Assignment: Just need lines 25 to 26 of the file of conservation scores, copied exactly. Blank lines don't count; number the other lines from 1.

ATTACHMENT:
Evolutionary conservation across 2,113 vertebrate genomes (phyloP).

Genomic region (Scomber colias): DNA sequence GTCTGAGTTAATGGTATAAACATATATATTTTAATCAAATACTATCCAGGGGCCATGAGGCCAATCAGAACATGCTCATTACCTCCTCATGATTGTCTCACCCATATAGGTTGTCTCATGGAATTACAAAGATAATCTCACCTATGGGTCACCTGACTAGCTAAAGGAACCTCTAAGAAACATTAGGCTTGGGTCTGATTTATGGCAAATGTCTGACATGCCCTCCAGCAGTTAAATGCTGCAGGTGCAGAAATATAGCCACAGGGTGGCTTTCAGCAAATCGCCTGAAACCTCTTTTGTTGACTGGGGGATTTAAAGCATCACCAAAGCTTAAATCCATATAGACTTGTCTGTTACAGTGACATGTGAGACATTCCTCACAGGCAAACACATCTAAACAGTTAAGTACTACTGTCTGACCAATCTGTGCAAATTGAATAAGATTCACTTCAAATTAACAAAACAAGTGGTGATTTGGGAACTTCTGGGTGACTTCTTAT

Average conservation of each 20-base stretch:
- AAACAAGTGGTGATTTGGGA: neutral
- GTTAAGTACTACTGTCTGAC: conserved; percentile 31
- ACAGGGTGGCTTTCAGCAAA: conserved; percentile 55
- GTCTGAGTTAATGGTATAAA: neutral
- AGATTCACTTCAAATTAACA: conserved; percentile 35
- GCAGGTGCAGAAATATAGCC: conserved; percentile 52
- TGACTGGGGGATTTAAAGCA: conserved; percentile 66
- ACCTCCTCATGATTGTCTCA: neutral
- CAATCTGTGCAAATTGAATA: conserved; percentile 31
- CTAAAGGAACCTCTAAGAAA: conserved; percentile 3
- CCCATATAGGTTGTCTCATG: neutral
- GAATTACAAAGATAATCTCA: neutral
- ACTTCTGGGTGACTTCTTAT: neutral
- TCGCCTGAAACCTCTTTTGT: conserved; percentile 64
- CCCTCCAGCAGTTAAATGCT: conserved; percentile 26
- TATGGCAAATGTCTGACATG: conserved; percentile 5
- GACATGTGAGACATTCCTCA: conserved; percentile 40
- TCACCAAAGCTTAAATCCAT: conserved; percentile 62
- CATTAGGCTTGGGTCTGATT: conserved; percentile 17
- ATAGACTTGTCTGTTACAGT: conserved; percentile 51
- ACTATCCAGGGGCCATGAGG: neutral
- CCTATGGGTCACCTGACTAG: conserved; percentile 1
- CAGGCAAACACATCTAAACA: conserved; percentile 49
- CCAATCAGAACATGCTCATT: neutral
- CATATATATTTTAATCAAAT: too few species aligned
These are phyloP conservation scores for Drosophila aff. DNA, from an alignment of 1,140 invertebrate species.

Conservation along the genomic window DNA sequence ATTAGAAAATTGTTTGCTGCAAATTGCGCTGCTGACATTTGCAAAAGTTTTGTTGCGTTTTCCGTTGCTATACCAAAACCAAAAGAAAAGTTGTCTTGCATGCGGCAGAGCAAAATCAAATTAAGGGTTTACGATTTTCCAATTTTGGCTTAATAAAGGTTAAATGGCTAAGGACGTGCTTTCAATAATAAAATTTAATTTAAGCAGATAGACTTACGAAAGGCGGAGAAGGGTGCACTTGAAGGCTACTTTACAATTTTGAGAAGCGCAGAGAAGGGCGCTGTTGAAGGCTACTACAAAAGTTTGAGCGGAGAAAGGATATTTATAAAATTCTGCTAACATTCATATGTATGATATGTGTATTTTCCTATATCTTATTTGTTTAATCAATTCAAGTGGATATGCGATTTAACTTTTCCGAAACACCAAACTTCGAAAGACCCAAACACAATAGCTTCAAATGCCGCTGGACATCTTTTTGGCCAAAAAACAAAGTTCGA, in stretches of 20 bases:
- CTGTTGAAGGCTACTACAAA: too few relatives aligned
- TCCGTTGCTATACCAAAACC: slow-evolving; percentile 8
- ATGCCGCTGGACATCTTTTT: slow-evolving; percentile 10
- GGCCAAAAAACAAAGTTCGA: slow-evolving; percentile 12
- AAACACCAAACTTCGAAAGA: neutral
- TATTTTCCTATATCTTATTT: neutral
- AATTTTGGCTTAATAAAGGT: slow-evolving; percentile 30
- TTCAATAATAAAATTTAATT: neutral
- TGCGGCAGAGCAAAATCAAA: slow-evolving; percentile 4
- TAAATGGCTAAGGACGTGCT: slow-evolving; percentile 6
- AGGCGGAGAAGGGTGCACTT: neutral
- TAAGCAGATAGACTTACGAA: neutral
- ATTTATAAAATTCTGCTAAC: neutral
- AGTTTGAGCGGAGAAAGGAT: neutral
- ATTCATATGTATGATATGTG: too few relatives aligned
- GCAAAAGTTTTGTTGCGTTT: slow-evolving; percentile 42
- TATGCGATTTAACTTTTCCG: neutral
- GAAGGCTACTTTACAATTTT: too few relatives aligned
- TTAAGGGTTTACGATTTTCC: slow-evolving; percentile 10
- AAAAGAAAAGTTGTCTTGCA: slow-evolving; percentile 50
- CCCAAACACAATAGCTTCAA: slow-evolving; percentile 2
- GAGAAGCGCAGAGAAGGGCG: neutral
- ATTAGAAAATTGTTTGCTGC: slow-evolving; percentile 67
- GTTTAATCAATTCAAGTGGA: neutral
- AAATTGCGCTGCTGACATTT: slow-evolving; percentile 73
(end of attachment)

- CCTATGGGTCACCTGACTAG: conserved; percentile 1
- CAGGCAAACACATCTAAACA: conserved; percentile 49